revisiting Nth Melbourne

Whilst we--Suzanne, myself and our  two standard poodles (Kayla and Maleko) --- were  in Melbourne in late November for family reasons I was able  to do a little bit of  photographic scoping around the North Melbourne  drosscapes  before the  cloud cover evaporated.  This scoping was  to find  sites for a future large  format  photo session in the autumn of 2019 so as  to  continue  the topographic photography of old  industrial  Melbourne that  I am working  in association with Stuart Murdoch. 

As it was early summer,  what was substantial early morning cloud cover on the Morning Peninsula, quickly disappeared over the city in the early afternoon.  That meant the end of any photography scoping for the day.    I was wanting to see this Industrial Melbourne Festival so Stuart and I decided to check out The Substation in Newport and the  Trocadero Art Space  in Footscray,   but, unfortunately, we were too late. The Industrial  Festival had been and gone. So we looked at these art spaces as possibilities  for future exhibitions for our industrial Melbourne work in 2019/2020  as we wanted to build on our 2018 exhibition in Adelaide  at Atkins Photo Lab  by exhibiting in  Melbourne.  

Whilst  we were at  the Trocadero Art Space we came across the adjacent  Five Walls Project and meet its founder and director Aaron Martin. He wasn't interested in exhibiting our contemporary topographical photography of industrial Melbourne,  as his gallery solely exhibited  abstract painting. This was a pity because it was a good,  white cube  art gallery with lots of small rooms.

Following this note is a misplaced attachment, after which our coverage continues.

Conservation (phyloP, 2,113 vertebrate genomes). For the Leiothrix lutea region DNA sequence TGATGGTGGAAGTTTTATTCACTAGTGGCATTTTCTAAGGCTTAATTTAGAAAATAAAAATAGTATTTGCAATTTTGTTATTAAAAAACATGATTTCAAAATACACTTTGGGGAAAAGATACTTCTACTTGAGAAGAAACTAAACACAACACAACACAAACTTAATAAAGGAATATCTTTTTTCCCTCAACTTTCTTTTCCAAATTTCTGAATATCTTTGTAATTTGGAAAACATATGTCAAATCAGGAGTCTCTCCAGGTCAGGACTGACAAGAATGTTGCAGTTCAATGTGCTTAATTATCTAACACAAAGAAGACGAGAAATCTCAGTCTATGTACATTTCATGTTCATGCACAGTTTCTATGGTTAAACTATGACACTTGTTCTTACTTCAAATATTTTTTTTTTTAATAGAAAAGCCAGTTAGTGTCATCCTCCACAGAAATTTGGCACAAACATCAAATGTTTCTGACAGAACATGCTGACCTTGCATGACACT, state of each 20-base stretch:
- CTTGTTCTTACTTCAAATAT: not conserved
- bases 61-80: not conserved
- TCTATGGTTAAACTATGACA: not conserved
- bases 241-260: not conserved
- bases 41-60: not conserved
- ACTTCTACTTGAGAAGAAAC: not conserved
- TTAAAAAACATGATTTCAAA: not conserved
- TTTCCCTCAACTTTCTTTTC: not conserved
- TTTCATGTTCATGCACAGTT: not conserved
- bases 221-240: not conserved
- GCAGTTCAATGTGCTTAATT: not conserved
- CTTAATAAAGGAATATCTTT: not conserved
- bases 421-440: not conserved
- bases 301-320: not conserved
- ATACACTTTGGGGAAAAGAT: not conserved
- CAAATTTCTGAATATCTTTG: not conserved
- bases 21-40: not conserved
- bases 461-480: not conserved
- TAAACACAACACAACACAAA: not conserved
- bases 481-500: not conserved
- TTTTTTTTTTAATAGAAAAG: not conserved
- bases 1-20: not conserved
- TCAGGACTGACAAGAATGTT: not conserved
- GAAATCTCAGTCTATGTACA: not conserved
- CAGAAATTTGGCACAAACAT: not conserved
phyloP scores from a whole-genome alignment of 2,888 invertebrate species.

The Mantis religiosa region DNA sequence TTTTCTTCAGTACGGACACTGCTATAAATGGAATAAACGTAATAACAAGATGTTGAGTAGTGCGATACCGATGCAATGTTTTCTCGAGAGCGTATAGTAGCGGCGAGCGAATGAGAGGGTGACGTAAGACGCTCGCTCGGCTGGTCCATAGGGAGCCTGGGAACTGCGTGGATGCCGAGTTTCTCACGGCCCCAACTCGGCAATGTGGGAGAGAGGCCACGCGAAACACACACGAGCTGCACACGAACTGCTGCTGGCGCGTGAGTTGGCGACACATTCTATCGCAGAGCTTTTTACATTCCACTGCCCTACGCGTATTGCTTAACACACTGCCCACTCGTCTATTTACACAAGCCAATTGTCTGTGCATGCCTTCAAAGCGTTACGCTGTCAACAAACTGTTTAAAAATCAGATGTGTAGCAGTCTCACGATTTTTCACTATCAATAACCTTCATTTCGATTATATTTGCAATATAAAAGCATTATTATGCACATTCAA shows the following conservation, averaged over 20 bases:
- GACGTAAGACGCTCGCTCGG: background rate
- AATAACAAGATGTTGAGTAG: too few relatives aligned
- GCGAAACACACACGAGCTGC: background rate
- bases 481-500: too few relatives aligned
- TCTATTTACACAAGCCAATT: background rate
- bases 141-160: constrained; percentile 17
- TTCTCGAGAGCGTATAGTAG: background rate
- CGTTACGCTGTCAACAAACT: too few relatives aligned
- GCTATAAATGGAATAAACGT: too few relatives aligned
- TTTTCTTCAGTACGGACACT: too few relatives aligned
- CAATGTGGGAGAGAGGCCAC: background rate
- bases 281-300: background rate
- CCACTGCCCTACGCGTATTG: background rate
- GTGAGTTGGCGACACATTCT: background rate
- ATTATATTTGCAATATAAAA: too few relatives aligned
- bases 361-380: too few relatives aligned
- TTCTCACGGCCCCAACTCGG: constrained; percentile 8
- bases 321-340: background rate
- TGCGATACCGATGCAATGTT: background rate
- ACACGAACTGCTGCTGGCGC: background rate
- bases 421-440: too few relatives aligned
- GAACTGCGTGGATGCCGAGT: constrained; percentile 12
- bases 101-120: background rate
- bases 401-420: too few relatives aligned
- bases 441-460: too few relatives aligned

However,  Martin  did  inform us that he had co-curated a modern  ruin exhibition  at The Substation with Michael Brennan  in 2013. Though this modern ruin exhibition is tangential to our contemporary collaborative photographic  work, given the  emphasis on sculpture,  it is about a similar industrial subject matter.  This provides some  historical context for our drosscapes project that is different to Warren Kirk's Westography . 

Then I remembered other bodies of work with an industrial focus or  theme re Melbourne,  namely the 2014 Wolfgang Sievers Project organised by the Centre of Contemporary Photography,   and further back,  Les Walkling's images of industrial Melbourne  entitled  The site of his last embrace that formed  a part of his  Nothing is as it appears series 1983-88.